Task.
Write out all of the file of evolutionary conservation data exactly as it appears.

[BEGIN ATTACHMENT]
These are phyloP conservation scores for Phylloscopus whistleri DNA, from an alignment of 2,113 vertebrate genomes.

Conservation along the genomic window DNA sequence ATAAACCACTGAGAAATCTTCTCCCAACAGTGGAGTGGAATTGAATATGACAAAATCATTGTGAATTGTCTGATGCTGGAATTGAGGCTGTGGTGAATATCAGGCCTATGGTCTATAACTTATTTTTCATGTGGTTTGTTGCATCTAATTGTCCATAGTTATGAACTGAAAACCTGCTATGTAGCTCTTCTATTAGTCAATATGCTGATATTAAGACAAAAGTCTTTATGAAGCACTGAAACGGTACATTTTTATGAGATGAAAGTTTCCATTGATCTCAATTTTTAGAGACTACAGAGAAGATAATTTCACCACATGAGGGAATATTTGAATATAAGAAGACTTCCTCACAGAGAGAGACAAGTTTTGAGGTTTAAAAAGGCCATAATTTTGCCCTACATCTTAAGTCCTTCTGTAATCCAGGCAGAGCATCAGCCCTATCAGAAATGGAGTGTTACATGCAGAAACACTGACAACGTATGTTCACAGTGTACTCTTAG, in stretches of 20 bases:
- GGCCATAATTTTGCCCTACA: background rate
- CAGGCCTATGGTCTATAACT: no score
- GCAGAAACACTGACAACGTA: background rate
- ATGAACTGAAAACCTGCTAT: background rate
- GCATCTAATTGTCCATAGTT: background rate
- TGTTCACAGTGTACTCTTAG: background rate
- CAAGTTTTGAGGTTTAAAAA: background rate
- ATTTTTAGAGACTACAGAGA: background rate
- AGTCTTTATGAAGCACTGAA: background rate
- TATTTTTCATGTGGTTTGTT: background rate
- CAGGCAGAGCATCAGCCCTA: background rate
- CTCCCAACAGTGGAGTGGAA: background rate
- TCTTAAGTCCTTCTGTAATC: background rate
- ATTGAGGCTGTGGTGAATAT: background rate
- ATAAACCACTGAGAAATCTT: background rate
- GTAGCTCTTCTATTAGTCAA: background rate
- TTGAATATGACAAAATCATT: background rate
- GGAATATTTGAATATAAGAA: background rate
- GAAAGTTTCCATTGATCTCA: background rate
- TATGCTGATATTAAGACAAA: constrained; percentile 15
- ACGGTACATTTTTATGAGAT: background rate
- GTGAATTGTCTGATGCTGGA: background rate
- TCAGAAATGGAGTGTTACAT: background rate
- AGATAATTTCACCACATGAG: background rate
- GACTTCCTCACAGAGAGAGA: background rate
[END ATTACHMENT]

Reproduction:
These are phyloP conservation scores for Phylloscopus whistleri DNA, from an alignment of 2,113 vertebrate genomes.

Conservation along the genomic window DNA sequence ATAAACCACTGAGAAATCTTCTCCCAACAGTGGAGTGGAATTGAATATGACAAAATCATTGTGAATTGTCTGATGCTGGAATTGAGGCTGTGGTGAATATCAGGCCTATGGTCTATAACTTATTTTTCATGTGGTTTGTTGCATCTAATTGTCCATAGTTATGAACTGAAAACCTGCTATGTAGCTCTTCTATTAGTCAATATGCTGATATTAAGACAAAAGTCTTTATGAAGCACTGAAACGGTACATTTTTATGAGATGAAAGTTTCCATTGATCTCAATTTTTAGAGACTACAGAGAAGATAATTTCACCACATGAGGGAATATTTGAATATAAGAAGACTTCCTCACAGAGAGAGACAAGTTTTGAGGTTTAAAAAGGCCATAATTTTGCCCTACATCTTAAGTCCTTCTGTAATCCAGGCAGAGCATCAGCCCTATCAGAAATGGAGTGTTACATGCAGAAACACTGACAACGTATGTTCACAGTGTACTCTTAG, in stretches of 20 bases:
- GGCCATAATTTTGCCCTACA: background rate
- CAGGCCTATGGTCTATAACT: no score
- GCAGAAACACTGACAACGTA: background rate
- ATGAACTGAAAACCTGCTAT: background rate
- GCATCTAATTGTCCATAGTT: background rate
- TGTTCACAGTGTACTCTTAG: background rate
- CAAGTTTTGAGGTTTAAAAA: background rate
- ATTTTTAGAGACTACAGAGA: background rate
- AGTCTTTATGAAGCACTGAA: background rate
- TATTTTTCATGTGGTTTGTT: background rate
- CAGGCAGAGCATCAGCCCTA: background rate
- CTCCCAACAGTGGAGTGGAA: background rate
- TCTTAAGTCCTTCTGTAATC: background rate
- ATTGAGGCTGTGGTGAATAT: background rate
- ATAAACCACTGAGAAATCTT: background rate
- GTAGCTCTTCTATTAGTCAA: background rate
- TTGAATATGACAAAATCATT: background rate
- GGAATATTTGAATATAAGAA: background rate
- GAAAGTTTCCATTGATCTCA: background rate
- TATGCTGATATTAAGACAAA: constrained; percentile 15
- ACGGTACATTTTTATGAGAT: background rate
- GTGAATTGTCTGATGCTGGA: background rate
- TCAGAAATGGAGTGTTACAT: background rate
- AGATAATTTCACCACATGAG: background rate
- GACTTCCTCACAGAGAGAGA: background rate